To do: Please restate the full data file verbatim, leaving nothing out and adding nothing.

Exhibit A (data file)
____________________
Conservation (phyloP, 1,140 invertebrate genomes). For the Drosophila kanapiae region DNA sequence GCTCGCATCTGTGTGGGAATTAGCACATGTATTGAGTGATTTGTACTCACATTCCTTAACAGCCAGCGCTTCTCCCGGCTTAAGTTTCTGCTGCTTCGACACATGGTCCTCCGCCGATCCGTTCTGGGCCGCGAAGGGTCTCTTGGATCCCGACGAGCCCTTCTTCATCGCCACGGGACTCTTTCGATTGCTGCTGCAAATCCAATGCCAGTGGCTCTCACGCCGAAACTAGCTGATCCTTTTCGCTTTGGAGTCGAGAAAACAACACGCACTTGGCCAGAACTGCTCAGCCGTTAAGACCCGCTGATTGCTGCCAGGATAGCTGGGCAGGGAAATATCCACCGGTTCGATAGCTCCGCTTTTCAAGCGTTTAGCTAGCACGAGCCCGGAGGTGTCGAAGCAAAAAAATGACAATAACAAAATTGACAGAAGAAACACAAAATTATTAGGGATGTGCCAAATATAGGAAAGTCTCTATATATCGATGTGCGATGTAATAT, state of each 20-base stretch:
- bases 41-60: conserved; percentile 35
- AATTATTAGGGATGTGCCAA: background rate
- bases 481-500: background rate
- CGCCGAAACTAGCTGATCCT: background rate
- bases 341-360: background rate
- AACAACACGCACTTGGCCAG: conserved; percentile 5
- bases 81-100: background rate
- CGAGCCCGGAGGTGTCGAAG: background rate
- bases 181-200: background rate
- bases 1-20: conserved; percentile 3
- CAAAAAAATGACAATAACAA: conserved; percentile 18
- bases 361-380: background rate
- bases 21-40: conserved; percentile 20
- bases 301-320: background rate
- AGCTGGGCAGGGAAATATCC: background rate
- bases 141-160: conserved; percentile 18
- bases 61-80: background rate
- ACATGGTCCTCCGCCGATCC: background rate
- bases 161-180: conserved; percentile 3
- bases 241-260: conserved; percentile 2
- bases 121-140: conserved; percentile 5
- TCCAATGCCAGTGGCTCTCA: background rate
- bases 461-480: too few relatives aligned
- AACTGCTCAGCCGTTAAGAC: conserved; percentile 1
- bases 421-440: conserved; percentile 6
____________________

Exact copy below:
Conservation (phyloP, 1,140 invertebrate genomes). For the Drosophila kanapiae region DNA sequence GCTCGCATCTGTGTGGGAATTAGCACATGTATTGAGTGATTTGTACTCACATTCCTTAACAGCCAGCGCTTCTCCCGGCTTAAGTTTCTGCTGCTTCGACACATGGTCCTCCGCCGATCCGTTCTGGGCCGCGAAGGGTCTCTTGGATCCCGACGAGCCCTTCTTCATCGCCACGGGACTCTTTCGATTGCTGCTGCAAATCCAATGCCAGTGGCTCTCACGCCGAAACTAGCTGATCCTTTTCGCTTTGGAGTCGAGAAAACAACACGCACTTGGCCAGAACTGCTCAGCCGTTAAGACCCGCTGATTGCTGCCAGGATAGCTGGGCAGGGAAATATCCACCGGTTCGATAGCTCCGCTTTTCAAGCGTTTAGCTAGCACGAGCCCGGAGGTGTCGAAGCAAAAAAATGACAATAACAAAATTGACAGAAGAAACACAAAATTATTAGGGATGTGCCAAATATAGGAAAGTCTCTATATATCGATGTGCGATGTAATAT, state of each 20-base stretch:
- bases 41-60: conserved; percentile 35
- AATTATTAGGGATGTGCCAA: background rate
- bases 481-500: background rate
- CGCCGAAACTAGCTGATCCT: background rate
- bases 341-360: background rate
- AACAACACGCACTTGGCCAG: conserved; percentile 5
- bases 81-100: background rate
- CGAGCCCGGAGGTGTCGAAG: background rate
- bases 181-200: background rate
- bases 1-20: conserved; percentile 3
- CAAAAAAATGACAATAACAA: conserved; percentile 18
- bases 361-380: background rate
- bases 21-40: conserved; percentile 20
- bases 301-320: background rate
- AGCTGGGCAGGGAAATATCC: background rate
- bases 141-160: conserved; percentile 18
- bases 61-80: background rate
- ACATGGTCCTCCGCCGATCC: background rate
- bases 161-180: conserved; percentile 3
- bases 241-260: conserved; percentile 2
- bases 121-140: conserved; percentile 5
- TCCAATGCCAGTGGCTCTCA: background rate
- bases 461-480: too few relatives aligned
- AACTGCTCAGCCGTTAAGAC: conserved; percentile 1
- bases 421-440: conserved; percentile 6